"Don't even think it," my pal Patrick Malouf said. We were hunting his lease in the Mississippi Delta. "We've all been here before."

"I know, I know," I replied. "But holy moly, look at 'em coming."

I peered through my binoculars. In the 20 minutes after legal shooting light, hundreds of mallards and wood ducks had been pouring into an 80-yard-long slough in the middle of a cornfield. How there was any water left for them to land on was beyond me. We were planning a hunt there in the morning. It could be the most epic morning ever.

I felt my stomach turn over. We've all had the sure thing, can't miss, we-really-found-'em-this-time scouting trip that turns into a skunk the following morning. So many things could go wrong. A coyote might bust the roost. Another hunter might scout the slough late and not be as careful as we had been. Or the ducks might do what ducks often do: Vanish overnight, with scattered feathers on the water the only trace of their passing. That's the problem. Those pointy things on each side of a duck's body? They're called wings. And they like to use them.

It wouldn't be the first time. A few years ago, I scouted a beaver swamp thick with willows. To get to a promising-looking area of open water, I had to carry a canoe a few hundred yards, paddle up a small creek, and silently stalk through the brush. I spotted the first greenhead at 15 feet, barely visible through the willows. I took another two steps to get a better visual and suddenly the world exploded into wings and feet and bills and quacks. I had blown some 60 mallards and black ducks out of that hole. After backtracking as stealthily as I could, I started scheming for the hunt, knowing full well that it's often folly to hunt busted birds.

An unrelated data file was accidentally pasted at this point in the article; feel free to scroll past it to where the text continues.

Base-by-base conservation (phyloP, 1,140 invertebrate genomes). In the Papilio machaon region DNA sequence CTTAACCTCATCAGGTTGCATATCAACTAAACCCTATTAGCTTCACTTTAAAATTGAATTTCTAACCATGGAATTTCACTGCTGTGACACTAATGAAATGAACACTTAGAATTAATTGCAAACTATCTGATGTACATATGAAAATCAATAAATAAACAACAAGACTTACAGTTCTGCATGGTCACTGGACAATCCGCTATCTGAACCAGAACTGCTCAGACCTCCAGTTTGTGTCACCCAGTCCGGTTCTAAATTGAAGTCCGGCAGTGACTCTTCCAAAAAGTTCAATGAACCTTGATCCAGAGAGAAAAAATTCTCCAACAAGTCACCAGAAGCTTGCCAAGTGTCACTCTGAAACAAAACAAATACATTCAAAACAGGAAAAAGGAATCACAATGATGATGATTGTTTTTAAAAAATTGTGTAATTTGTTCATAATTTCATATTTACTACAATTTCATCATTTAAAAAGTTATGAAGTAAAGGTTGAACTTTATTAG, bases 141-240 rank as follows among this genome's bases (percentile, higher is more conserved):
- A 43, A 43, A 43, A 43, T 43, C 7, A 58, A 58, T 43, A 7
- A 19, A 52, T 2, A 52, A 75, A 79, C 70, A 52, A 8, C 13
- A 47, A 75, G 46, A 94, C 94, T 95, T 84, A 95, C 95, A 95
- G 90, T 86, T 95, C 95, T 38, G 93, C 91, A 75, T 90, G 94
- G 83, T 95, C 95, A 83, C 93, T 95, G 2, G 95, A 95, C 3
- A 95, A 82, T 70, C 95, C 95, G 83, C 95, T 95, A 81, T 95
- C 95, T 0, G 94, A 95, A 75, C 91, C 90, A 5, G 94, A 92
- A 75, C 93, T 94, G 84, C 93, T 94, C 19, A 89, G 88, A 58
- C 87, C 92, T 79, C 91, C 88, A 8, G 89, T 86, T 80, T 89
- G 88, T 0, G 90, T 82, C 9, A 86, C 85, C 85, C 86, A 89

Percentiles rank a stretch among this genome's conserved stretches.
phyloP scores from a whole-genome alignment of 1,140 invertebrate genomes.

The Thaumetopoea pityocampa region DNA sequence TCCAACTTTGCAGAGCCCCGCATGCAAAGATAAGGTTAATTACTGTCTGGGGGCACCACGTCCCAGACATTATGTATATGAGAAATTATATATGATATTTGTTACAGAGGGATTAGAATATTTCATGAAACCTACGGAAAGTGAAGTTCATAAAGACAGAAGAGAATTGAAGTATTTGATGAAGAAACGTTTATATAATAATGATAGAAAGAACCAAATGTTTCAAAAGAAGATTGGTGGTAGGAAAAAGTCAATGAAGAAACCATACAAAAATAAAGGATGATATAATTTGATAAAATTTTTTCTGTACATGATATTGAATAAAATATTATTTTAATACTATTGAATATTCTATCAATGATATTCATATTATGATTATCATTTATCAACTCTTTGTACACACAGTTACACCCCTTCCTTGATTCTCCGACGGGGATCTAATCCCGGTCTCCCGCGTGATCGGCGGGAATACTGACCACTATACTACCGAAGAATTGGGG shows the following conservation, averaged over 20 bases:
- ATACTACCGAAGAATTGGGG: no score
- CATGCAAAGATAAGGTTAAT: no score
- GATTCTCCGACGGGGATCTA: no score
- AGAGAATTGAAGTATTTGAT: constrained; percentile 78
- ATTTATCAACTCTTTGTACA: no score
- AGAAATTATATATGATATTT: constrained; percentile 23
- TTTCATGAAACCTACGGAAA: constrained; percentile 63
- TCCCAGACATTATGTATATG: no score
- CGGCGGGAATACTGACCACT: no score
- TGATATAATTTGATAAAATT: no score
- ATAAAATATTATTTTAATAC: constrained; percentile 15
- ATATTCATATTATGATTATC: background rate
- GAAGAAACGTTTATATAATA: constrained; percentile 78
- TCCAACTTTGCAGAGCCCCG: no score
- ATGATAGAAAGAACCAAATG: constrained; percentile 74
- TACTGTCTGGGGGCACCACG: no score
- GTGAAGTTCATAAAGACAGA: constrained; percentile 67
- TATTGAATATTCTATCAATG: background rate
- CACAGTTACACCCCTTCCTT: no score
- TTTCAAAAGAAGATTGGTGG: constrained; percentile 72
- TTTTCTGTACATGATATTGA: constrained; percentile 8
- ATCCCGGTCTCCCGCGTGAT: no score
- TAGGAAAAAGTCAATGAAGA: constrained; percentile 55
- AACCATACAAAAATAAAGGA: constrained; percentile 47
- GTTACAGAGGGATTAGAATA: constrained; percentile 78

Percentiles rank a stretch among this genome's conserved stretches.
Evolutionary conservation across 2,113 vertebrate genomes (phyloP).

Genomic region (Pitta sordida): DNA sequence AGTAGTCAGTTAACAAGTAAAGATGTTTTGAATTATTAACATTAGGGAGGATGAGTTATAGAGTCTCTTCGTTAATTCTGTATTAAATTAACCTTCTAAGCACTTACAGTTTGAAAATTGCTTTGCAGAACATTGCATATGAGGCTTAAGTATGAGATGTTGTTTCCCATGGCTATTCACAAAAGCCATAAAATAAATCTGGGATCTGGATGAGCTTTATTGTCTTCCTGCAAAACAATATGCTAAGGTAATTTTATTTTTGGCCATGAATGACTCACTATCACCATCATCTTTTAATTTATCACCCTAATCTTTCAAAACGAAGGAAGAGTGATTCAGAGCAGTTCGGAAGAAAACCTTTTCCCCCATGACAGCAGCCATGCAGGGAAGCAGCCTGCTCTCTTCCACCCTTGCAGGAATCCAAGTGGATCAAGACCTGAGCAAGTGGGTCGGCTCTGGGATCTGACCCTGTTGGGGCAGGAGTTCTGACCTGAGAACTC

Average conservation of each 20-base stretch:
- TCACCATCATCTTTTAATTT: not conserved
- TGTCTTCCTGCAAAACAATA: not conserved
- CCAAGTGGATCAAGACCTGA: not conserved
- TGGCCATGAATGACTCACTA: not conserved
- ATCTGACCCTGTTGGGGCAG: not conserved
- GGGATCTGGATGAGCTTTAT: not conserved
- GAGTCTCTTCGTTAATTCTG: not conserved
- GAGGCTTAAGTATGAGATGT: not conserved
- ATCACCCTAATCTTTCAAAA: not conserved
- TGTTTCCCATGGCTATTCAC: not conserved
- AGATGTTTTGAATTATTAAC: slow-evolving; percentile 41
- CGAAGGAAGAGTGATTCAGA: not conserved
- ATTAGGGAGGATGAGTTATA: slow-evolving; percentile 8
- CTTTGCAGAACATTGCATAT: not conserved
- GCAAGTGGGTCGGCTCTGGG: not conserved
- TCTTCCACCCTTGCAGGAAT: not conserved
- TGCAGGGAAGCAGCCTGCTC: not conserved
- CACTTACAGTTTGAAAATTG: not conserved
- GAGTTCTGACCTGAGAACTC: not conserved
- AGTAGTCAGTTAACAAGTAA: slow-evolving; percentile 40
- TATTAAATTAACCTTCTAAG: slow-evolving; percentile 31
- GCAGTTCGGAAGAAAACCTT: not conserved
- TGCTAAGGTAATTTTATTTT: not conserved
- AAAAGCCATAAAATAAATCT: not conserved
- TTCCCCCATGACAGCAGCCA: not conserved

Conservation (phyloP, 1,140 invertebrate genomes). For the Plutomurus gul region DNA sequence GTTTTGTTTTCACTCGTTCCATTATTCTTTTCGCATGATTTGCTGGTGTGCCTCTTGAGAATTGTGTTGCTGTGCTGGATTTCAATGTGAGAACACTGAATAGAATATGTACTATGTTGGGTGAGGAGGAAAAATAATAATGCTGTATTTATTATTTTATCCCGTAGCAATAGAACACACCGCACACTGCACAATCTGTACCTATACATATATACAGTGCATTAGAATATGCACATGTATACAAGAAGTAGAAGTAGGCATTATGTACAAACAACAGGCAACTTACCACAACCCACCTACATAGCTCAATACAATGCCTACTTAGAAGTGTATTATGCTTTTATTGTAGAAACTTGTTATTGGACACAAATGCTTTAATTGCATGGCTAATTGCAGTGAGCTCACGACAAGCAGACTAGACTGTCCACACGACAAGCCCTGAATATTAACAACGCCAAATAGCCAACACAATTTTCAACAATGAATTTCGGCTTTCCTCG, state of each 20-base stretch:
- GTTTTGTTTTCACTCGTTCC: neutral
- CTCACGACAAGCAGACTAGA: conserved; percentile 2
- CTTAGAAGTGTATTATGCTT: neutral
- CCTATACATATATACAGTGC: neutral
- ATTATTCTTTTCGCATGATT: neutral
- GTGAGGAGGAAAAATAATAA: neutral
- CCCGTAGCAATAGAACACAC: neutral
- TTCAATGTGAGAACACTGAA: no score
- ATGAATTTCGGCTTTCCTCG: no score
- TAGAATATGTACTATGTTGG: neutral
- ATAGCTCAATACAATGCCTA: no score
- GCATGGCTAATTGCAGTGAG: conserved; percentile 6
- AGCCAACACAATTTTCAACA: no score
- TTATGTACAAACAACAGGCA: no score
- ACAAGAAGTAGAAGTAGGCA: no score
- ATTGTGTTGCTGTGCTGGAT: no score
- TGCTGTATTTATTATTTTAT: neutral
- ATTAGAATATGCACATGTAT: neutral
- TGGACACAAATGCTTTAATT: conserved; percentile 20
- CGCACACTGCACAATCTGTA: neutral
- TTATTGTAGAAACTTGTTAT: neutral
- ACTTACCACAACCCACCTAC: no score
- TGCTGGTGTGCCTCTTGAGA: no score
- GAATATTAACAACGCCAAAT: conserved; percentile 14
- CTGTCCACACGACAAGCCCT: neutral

Two mornings later I was back, in the dark, waiting on glory. Not a single duck showed. I chalked that up to busted birds. They must have settled in somewhere else, undisturbed. Or migrated out.

Another time, I hiked in the predawn light to a bluff where I had a view of a giant cattail-rimmed slough. Mallards and black ducks rained down by the hundreds. I could hear them chattering even before they emerged in the wan light. I sent a few video clips to my son, Jack, and assured him that I could not, with a clean conscience, make him go to school in the morning if he was feeling puny. He agreed that he did feel something coming on.

Full of expectations, we settled into the cattails before sunrise the next morning. Only four ducks showed, settling down on the far side of the slough, and that was it. I'm not sure Jack and I have ever been more disappointed.

I'm no heartless duck shooter, but neither am I in this game only because I love sunrises and sleep deprivation. I actually do care, deeply, about whether we shoot birds or not. Sometimes we get skunked. I know that. But I still get all whiny and hard to live with when it happens.

Back in Mississippi, in those ever-hopeful minutes before shooting light, Malouf, B.C. Rogers, and I ran the decoy-laden UTV to the cornfield hole. You know how this story ends, of course. The ducks were gone. All of them. Not even a grebe or coot hanging out in the moonlight.

"Maybe it's a good thing," I said. "At least we're not busting them off the water."

"It could be a good thing," Rogers said. "You never know with ducks."

"It is not a good thing," Malouf responded. "And both of ya'll know it."

It took us three hours to down a half-dozen wood ducks. The mallards never showed. We were gobsmacked. And in that moment I recalled a bit of waterfowling wisdom that had been handed down to me many years ago: When duck hunting, the ducks always hold the aces.